You realize there is nothing to worry about, it was just a dream. You’re safe, warm, and comfortable in your home with your family sound asleep in the next room. You peacefully fall back asleep for the night. It was just a bad dream. It wasn’t real.
Many are not as fortunate as you and I. Young children, like Bruno, have had to actually live their worst dream because HIV/AIDS robbed them of their families. Bruno describes his loss,
I was only eight years when my dad passed away from AIDS and left my mum to take care of me and my elder brothers. I remember, it was a Saturday morning when one of our neighbors came to our home and informed my mum about the Nyaka AIDS Orphans School. My mum didn’t hesitate. She took me to the school on registration day and I was admitted as one of the pioneer pupils in 2003.
Unfortunately, my mum also passed away after two years, leaving me with my two elder brothers to take care of ourselves. This forced my brothers to drop out of school and start wandering in the village looking for anything the family could feed on. They reached a point where they could not manage to come back home on a daily basis. Most of the time they could only visit our home once a week leaving me all alone.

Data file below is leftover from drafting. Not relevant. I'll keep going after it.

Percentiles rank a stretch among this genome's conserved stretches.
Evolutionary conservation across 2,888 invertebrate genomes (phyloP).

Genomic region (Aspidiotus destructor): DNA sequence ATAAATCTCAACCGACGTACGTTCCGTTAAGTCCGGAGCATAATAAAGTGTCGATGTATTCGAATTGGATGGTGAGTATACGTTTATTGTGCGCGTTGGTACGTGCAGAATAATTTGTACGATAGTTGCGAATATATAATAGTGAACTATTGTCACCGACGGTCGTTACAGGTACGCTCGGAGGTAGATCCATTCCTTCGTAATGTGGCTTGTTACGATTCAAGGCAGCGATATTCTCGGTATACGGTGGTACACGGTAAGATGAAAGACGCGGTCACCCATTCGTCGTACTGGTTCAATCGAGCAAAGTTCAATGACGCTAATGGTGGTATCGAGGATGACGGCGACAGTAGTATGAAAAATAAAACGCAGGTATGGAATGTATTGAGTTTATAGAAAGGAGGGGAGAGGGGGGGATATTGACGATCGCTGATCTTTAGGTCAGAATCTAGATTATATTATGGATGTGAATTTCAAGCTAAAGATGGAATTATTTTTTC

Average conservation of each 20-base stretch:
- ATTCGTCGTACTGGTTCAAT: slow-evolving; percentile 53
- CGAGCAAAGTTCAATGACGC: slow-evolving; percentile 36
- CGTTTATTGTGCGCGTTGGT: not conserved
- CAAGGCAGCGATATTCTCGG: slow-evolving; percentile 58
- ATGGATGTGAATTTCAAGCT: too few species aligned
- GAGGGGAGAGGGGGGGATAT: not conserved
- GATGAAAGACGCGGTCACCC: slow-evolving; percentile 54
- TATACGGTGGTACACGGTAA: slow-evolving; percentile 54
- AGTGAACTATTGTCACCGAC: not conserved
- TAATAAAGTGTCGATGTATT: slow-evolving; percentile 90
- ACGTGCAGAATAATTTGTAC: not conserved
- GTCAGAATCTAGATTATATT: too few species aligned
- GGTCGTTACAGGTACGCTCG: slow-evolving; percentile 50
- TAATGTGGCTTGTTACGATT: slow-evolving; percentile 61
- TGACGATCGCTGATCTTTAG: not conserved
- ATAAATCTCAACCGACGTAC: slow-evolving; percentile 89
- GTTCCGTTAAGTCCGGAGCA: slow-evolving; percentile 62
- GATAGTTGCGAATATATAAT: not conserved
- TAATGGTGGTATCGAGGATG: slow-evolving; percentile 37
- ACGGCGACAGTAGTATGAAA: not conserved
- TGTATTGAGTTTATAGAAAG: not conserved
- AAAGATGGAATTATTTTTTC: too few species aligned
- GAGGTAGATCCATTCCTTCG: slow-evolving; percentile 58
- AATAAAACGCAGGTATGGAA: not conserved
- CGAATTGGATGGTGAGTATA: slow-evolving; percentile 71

Sleeping through the night was a struggle for Bruno. He would often wake up from a bad dream feeling scared and alone. When he couldn’t sleep, Bruno would recite his homework in his head.
Homework got Bruno through those tough, lonely, nights by distracting him from his fears. School was a blessing for him. Generous donations, like yours, not only gave Bruno an education, but also restored his belief that the bad dreams would one day stop.
Today, Bruno has graduated with a professional Accounting certificate and recently started his first full-time job with Nyaka AIDS Orphans Project as the Assistant Education Coordinator. He is helping other children that face the same hardship as he did. Bruno says, “In just a tickle of an eye, a once miserable boy is now filled with happiness, joy, and sunshine.”
Ritah is one of the many children that Bruno mentors. She is ten years old in P.4 (similar to 4th grade) at Nyaka Primary School. Bruno’s success has proven to her that school will make a real difference in her life. She has been studying hard and wants to be a nurse one day because she sees all of the good work that the nurses at the Mummy Drayton Clinic do when taking care of her sick mother. Your support will keep Ritah in school so she can become a nurse.